I get most of my books from the local library. Generally, I plow through a book in a few days, write a review, drop the book off and start again. Even when I really enjoy a book, I’m still more excited to move on to the next.
“A Constellation of Vital Phenomena” is one of those magical few exceptions. I finished it a week ago and can’t get it out of my head. I’m probably going to buy my own copy so I can read it whenever I want.
“On the morning after the Feds burned down her house and took her father, Havaa woke from dreams of sea anemones. While the girl dressed, Akhmed, who hadn’t slept at all, paced outside the bedroom door, watching the sky brighten on the other side of the window glass; the rising sun had never before made him feel late. When she emerged from the bedroom, looking older than her eight years, he took her suitcase and she followed him out the front door. He had led the girl to the middle of the street before he raised his eyes to what had been her house. ‘Havaa, we should go,’ he said, but neither moved.”
Havaa’s father is merely the latest to be “disappeared” in her village during the often-ignored war between the Russian Army and Chechen guerrillas. The history of that war is long and confusing, and Marra doesn’t waste much time trying to explain it to us. What matters is the people. Havaa’s father-the chess player with no fingers. Akhmed-the failed doctor. Khassam-the scholar. Ramzan-the village rat (and surprisingly, the most heartbreaking character in the book).
Soon after the Russians torch the house, Akhmed realizes it wasn’t just his friend they were looking for-they want Havaa too, and they won’t stop until they find her. He wants to find somewhere safe to hide her-except, of course, there’s nowhere safe. He does the best he can, delivering her to a war-ravaged hospital, run by an ethnic Russian named Sonja.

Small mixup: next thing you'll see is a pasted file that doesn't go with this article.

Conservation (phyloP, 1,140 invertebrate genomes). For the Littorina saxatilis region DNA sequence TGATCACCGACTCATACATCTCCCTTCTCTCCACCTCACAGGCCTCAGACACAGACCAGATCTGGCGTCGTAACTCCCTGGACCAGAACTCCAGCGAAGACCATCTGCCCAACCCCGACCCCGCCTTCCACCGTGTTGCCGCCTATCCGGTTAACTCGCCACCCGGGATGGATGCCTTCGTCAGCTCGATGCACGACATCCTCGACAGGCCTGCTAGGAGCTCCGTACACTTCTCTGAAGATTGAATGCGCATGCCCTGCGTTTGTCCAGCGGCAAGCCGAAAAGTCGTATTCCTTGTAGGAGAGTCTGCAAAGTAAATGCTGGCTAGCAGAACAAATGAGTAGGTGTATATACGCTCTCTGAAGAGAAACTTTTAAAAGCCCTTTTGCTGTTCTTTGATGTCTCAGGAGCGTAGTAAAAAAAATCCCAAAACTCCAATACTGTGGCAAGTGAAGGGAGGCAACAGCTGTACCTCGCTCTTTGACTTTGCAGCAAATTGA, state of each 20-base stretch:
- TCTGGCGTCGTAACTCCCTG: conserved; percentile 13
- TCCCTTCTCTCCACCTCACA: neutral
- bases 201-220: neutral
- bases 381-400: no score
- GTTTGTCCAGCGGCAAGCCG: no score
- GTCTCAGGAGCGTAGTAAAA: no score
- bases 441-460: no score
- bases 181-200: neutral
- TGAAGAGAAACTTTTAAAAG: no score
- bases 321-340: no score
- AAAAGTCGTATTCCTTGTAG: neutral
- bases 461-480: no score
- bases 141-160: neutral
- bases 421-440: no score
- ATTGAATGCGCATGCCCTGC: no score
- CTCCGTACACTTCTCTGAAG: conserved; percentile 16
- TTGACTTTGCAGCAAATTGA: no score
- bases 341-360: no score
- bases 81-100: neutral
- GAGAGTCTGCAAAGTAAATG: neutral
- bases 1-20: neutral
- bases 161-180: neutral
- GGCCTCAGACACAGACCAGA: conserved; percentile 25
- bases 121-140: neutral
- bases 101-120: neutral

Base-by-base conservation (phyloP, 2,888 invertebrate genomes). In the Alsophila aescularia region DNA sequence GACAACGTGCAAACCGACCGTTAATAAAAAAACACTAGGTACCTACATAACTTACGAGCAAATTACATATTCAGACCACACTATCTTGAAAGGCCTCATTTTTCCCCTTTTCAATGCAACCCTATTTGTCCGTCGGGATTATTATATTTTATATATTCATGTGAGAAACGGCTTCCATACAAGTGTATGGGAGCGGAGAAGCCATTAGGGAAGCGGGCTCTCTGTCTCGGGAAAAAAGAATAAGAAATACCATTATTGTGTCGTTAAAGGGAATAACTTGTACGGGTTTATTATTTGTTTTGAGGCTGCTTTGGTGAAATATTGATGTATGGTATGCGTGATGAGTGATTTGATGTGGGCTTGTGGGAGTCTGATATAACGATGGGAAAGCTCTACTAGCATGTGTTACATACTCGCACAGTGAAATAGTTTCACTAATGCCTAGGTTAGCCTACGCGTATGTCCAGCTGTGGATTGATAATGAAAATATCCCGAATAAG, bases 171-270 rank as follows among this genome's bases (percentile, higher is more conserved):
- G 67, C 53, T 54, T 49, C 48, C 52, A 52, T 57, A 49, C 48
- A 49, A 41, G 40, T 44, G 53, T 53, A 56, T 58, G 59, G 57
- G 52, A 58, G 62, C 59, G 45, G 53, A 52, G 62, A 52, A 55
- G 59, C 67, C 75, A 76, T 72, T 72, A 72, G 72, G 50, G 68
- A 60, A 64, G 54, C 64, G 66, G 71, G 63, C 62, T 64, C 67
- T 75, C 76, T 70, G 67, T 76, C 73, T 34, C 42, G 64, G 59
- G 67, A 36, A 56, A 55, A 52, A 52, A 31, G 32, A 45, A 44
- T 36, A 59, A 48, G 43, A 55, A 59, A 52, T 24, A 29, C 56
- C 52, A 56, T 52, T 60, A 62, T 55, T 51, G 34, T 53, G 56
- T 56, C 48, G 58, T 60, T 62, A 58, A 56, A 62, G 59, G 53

After so many months of amputating mine-shattered legs, Sonja is barely hanging on, running on little sleep and amphetamines. She’s the only doctor left, running a hospital that should be staffed with 500. She treats her patient’s pain with heroin instead of morphine because it’s easier to buy on the black market. She knows that in a pinch, dental floss can be used to stitch bullet holes. The only think that can jerk her out of her robotic state, is the thought of her missing sister Natasha. She reluctantly agrees to let Havaa stay at the hospital as long as Akhmed works there too.
That’s just a very basic overview of the novel. Constellation jumps around in time, between the mid-90s and 2004, focusing mostly on Havaa, Sonja and Akhmed. I can’t remember the last time I read something so satisfying. It was beautifully written, with one sentence about a man looking for his missing brother stretching on for pages, jumping between past and future. In general, the book plays around with time, giving the readers a perspective the characters will never have. Havaa will never know what exactly happened to her father. But we do. Sonja will always have lie awake in her bed, wondering what happened to Natasha. But we know. I don’t like to raise people’s expectations, but this book is a must read.